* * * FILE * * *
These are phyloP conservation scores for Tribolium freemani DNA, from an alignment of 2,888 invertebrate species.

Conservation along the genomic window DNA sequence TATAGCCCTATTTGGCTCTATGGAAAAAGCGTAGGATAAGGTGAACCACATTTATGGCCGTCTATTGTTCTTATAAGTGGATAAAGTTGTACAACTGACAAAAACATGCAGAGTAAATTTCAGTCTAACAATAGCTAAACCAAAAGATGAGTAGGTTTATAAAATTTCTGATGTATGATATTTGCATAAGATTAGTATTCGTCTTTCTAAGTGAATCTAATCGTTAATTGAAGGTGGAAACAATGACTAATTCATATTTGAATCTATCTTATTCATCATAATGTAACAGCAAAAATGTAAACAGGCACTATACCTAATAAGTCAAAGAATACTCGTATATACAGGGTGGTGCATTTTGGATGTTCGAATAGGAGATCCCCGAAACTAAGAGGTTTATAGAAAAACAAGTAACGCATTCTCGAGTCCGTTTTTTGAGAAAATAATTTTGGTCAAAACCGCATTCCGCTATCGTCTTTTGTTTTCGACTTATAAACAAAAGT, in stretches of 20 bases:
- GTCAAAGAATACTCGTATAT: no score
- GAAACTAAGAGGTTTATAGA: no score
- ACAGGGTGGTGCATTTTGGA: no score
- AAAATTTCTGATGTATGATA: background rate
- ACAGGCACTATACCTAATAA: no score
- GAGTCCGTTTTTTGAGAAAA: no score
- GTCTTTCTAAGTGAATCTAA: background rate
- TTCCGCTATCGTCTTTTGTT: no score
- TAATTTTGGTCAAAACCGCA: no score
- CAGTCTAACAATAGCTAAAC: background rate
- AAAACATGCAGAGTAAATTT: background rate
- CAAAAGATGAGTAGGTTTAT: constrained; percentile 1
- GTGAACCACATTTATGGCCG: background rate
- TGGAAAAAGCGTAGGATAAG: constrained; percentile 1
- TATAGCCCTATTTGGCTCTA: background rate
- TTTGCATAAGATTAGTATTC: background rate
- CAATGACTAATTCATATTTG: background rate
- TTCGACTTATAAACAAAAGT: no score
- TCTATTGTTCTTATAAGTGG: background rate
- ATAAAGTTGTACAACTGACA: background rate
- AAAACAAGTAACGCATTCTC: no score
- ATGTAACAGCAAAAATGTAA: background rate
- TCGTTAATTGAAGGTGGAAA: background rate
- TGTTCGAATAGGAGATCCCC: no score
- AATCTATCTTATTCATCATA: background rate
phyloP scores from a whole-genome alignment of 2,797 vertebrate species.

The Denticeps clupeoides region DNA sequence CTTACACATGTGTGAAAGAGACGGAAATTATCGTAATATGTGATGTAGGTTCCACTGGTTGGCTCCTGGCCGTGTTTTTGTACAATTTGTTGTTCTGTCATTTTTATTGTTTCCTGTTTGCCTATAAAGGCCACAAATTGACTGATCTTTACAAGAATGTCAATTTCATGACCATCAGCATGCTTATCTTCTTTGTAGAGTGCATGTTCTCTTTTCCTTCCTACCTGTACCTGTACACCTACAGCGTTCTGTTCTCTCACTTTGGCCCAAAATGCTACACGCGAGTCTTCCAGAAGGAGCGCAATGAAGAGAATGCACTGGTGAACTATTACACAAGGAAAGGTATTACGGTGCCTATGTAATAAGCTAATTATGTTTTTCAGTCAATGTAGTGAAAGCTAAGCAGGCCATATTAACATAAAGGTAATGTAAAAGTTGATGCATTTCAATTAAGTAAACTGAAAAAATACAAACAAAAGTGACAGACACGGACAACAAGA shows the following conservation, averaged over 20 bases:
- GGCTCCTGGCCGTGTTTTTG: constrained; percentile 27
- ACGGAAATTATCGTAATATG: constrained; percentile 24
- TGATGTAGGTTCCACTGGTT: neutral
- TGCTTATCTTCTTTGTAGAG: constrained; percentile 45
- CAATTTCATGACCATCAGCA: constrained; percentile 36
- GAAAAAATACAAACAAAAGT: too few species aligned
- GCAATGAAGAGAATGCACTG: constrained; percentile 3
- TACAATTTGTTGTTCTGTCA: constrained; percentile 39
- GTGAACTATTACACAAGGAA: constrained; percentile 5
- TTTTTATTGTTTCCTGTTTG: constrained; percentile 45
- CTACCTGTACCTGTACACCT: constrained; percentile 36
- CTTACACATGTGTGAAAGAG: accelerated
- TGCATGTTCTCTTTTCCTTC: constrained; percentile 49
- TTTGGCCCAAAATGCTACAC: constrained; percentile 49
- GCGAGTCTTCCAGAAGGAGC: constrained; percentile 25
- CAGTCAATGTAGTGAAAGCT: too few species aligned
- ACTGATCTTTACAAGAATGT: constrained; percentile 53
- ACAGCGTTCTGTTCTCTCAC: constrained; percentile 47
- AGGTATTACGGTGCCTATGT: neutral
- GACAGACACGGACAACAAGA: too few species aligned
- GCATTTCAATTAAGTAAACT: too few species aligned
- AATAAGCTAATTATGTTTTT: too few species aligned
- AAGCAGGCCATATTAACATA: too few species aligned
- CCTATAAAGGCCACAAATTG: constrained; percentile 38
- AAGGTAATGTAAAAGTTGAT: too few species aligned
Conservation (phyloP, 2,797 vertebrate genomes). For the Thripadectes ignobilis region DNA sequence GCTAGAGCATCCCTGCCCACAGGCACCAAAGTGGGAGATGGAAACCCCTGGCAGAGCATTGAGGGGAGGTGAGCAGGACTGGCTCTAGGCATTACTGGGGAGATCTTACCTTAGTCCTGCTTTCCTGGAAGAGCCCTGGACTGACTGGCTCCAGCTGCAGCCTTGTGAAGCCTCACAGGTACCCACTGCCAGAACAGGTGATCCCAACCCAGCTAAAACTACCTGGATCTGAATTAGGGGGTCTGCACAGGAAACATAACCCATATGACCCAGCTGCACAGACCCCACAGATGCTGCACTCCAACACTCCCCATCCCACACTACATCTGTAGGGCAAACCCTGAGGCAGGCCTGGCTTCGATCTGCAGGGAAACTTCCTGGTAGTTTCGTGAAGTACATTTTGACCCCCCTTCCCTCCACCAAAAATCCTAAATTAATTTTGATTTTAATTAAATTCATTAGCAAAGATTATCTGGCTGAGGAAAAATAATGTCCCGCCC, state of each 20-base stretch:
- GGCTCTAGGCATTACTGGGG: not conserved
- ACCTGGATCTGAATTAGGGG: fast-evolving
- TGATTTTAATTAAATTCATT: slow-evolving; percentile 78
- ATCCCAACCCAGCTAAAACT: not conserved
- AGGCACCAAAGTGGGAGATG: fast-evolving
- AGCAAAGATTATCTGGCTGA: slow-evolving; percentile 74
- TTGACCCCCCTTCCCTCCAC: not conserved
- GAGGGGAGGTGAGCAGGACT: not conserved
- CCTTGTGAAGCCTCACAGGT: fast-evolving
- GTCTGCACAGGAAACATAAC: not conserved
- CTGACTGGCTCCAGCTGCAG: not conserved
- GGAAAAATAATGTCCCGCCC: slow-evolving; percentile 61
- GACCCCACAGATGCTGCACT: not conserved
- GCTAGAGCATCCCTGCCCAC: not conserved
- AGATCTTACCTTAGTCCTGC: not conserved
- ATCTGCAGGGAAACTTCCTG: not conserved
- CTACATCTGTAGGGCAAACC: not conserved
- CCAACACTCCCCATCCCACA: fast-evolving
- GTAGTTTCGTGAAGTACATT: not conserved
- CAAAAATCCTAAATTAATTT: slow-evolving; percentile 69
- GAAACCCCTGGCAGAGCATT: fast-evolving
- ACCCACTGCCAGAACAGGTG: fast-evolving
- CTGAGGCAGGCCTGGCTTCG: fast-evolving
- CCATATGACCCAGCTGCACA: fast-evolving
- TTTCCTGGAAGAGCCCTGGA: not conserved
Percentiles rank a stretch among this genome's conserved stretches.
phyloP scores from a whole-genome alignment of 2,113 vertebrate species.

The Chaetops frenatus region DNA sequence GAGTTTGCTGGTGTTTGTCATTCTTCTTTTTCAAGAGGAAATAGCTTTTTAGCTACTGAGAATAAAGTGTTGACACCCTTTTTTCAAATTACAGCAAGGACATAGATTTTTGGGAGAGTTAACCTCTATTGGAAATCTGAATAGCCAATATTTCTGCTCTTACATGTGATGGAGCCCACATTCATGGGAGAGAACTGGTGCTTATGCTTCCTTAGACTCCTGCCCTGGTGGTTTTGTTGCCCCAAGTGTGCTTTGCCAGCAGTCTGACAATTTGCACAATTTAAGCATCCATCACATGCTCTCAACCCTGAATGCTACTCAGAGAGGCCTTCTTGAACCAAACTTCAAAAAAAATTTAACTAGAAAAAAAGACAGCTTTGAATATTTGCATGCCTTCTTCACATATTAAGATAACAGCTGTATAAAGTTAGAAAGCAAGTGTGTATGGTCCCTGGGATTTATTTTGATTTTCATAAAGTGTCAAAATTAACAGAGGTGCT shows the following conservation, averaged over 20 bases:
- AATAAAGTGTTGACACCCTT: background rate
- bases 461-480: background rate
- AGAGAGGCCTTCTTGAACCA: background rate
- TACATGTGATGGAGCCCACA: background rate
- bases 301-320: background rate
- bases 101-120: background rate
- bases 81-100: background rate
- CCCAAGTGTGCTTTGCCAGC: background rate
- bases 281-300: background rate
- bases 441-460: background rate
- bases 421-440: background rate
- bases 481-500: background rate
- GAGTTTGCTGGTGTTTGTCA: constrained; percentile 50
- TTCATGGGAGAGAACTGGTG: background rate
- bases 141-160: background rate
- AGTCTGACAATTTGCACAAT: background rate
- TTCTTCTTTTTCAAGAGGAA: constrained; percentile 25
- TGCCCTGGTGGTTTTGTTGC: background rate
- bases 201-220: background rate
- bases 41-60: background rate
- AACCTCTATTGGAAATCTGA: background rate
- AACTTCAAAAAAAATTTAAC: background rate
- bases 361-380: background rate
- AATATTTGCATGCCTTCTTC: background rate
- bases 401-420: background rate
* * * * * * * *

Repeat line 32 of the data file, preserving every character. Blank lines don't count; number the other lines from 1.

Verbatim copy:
- TGATGTAGGTTCCACTGGTT: neutral